Wednesday, June 06, 2007

Why not let kids copy and sell their review sheets?

So time has come for the big year-end-summative exams at my posh private school. The tests are totally useless. They have ZERO educational value in my mind. In fact, the rational for starting end-of-year exams in the 7th grade is that it gives them practice for their cumulative IB test in the 12th grade. That's pretty bad rational, as far as I'm concerned. Since you were 20, have any of you had to take a year-end cumulative exam?

Anyway, I'm not fighting the system on this one. I'm going along with the flow. I gave out a review worksheet before Memorial Day and some kids started working on it immediately. Others only started today and are realizing that with the final next Tuesday they've got a lot of work to do. So one ingenious kid, who has more money than time (and sense), offered another girl $10 for her completed review sheet.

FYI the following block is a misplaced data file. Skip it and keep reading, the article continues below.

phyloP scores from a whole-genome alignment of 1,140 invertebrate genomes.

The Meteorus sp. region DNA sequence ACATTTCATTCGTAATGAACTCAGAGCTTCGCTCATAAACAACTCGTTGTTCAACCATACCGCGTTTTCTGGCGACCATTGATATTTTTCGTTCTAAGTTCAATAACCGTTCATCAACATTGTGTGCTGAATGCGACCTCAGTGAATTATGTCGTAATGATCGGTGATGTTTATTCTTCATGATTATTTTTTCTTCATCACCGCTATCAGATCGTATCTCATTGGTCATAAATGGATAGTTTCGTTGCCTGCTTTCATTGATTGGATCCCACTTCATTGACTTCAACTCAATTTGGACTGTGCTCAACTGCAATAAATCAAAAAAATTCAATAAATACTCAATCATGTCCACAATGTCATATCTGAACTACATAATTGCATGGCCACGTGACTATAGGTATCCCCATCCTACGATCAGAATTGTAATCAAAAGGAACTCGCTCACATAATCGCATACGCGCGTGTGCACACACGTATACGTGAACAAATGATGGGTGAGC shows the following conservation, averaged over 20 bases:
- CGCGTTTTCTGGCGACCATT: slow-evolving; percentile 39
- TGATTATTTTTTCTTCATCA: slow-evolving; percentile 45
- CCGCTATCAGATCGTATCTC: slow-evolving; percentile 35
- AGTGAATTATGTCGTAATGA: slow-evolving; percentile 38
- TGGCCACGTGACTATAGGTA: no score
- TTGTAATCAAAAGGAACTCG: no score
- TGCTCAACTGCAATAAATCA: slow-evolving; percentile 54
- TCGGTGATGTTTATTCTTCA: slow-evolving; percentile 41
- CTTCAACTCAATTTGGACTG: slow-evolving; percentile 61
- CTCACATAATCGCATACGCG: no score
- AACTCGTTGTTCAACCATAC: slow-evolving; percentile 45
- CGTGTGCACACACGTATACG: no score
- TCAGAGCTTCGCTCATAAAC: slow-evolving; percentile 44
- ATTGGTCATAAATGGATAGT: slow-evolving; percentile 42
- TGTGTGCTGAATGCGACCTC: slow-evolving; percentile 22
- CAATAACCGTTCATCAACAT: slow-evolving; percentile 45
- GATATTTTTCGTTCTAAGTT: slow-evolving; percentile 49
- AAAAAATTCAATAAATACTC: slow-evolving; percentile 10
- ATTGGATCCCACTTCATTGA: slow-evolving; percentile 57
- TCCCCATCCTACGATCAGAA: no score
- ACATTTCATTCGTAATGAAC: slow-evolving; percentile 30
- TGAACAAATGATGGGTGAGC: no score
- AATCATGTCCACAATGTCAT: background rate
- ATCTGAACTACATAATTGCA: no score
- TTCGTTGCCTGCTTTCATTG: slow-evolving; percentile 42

I stopped the transaction, but I've been thinking about it all afternoon. Why not let the kids who have done all the work reap some of the benefits? At least the kids would get some value out of these pointless end-of-year exams. These exams aren't intrinsically motivating, but earning cash is.

Would allowing a free market to develop among the classmates be more valuable than the actual test? They would certainly learn supply and demand, the importance of the "information" economy, and the eternal choice of time or money.

My Dean of Students has said that from an administrative point of view, she can't have a school with 100s of little "exam cheat sheets" businesses in the hallway and I'm not allowed to let the kids sell the review pages.

I can see her point, and because she is my boss, I'll follow it. But I'm not buying it. What do you think?